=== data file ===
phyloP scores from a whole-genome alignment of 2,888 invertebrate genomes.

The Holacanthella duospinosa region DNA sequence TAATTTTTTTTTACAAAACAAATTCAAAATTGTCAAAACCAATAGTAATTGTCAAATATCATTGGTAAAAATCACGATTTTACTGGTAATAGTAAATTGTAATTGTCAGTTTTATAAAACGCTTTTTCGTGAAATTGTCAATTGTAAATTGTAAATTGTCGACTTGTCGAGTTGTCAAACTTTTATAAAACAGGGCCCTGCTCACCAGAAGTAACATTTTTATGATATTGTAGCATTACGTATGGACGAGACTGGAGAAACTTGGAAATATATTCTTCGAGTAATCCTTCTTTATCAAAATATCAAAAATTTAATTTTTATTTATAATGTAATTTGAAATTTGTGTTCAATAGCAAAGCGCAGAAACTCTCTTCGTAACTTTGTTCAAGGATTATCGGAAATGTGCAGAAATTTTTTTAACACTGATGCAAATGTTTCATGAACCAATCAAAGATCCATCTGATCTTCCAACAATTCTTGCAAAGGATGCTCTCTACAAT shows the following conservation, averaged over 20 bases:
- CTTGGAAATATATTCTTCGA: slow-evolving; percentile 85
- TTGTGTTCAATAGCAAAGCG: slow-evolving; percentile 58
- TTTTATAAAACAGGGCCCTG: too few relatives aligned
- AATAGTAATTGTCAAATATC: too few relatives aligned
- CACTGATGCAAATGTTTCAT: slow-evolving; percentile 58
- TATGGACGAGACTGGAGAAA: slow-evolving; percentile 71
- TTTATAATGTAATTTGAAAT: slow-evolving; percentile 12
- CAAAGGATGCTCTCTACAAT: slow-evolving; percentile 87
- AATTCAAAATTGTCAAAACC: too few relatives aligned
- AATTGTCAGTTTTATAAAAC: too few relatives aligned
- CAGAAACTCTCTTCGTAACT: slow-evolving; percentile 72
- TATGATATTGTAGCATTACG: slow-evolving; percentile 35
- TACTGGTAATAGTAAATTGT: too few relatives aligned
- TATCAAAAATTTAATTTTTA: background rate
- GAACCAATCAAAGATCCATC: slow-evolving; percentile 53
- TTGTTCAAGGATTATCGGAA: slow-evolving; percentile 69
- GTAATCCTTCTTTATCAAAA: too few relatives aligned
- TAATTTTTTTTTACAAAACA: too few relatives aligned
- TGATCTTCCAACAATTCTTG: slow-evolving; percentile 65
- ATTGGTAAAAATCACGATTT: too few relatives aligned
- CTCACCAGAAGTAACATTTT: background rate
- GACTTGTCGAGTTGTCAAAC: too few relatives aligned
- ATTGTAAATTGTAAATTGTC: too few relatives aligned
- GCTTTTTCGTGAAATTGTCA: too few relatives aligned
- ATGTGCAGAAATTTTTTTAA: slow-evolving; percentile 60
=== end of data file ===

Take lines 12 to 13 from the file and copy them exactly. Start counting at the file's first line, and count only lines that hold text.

- AATTGTCAGTTTTATAAAAC: too few relatives aligned
- CAGAAACTCTCTTCGTAACT: slow-evolving; percentile 72